July 7 2008
United States Department of Justice acquires international Bloodhound™ License to complement CODIS program
Bloodhound’s scientific pedigree and validation is seen as an asset in the organization’s effort to efficiently identify missing persons.
Ananomouse Corporation, a leading provider of computational genomic solutions, today announced the establishment of a worldwide-unlimited license for its Bloodhound technology to the US Department of Justice (DOJ). The software will be used in support of, and as a complement to, the Federal Bureau of Investigations' Combined DNA Index System (CODIS) program. “Bloodhound’s unique capabilities were designed to address the problems of cumbersome genomic databases and high-throughput analyses required in the context of a mass fatality incident or national missing persons effort,” says Dr. Christopher Sears, the chairman of Ananomouse’s Scientific Advisory Board, “we are pleased to contribute to development of the world’s premiere forensic genomic platform.” The license incorporates an endowment of the underlying Bloodhound intellectual property in perpetuity for humanitarian purposes.
Since its inception in 1990, the CODIS program has become a significant asset for law enforcement worldwide. The technology has enabled the matching of DNA found at crime scenes to that of convicted offenders. Over 170 public law enforcement laboratories participate in the program across the United States. Internationally, more than 40 law enforcement laboratories in over 25 countries use the CODIS software for their own database initiatives. The program has aided more than 60,000 investigations in the USA alone. The CODIS laboratory is currently developing tools to assist in missing persons and mass disaster victim identification.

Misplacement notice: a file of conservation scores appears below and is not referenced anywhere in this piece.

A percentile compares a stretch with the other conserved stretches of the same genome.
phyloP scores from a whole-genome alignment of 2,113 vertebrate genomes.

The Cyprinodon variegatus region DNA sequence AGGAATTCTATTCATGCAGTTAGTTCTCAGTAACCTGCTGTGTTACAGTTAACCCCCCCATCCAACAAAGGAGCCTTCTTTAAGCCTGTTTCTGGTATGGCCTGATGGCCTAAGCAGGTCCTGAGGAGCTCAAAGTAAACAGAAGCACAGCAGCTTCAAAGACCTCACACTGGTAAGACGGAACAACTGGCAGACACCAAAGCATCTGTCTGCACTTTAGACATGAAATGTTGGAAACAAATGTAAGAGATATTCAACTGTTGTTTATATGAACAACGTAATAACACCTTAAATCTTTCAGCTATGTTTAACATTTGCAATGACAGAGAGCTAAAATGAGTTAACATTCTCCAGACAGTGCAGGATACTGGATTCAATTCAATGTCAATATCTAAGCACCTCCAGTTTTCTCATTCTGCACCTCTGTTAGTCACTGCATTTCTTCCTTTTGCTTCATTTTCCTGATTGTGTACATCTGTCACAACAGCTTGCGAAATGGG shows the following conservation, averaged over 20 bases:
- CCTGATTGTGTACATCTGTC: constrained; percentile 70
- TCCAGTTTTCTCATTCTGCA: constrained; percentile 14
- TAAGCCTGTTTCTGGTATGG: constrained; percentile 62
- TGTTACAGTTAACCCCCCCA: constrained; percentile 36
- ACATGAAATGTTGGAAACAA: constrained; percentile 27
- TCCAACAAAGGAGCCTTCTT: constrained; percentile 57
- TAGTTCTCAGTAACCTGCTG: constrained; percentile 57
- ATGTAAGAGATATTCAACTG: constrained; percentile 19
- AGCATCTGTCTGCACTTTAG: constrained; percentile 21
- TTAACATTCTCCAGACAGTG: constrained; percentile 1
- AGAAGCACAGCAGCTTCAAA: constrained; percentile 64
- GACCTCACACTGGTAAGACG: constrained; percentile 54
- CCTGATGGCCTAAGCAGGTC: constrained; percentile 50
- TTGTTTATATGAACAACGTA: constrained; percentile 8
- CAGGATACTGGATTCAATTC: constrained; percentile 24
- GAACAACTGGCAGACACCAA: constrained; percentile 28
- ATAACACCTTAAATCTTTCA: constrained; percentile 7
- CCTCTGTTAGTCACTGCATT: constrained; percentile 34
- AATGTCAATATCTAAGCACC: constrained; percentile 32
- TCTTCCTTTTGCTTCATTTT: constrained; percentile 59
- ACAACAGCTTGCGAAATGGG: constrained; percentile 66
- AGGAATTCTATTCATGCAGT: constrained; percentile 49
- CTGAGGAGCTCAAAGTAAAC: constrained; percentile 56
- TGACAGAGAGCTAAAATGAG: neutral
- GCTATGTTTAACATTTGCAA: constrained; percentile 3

Bloodhound’s enterprise grade kinship analysis identification technology will supplement the CODIS program’s mission in identifying missing persons and disaster victim identification. With a pedigree of successfully identifying victims of the World Trade Center attacks of 2001 and the Swissair flight 111 disaster based purely on genomic analysis, an architecture designed for highthroughput processing, and a feature-set which minimizes reporting errors in the field, the integration of the Bloodhound technology in conjunction with the CODIS program will support ongoing success. “The FBI is continuously seeking to develop and incorporate the best solutions for the future of forensics and for law enforcement in general,” says Dr. Thomas Callaghan, the Chief of the FBI Laboratory CODIS Unit. “Ananomouse’s technology and insight is a valuable asset to our efforts.”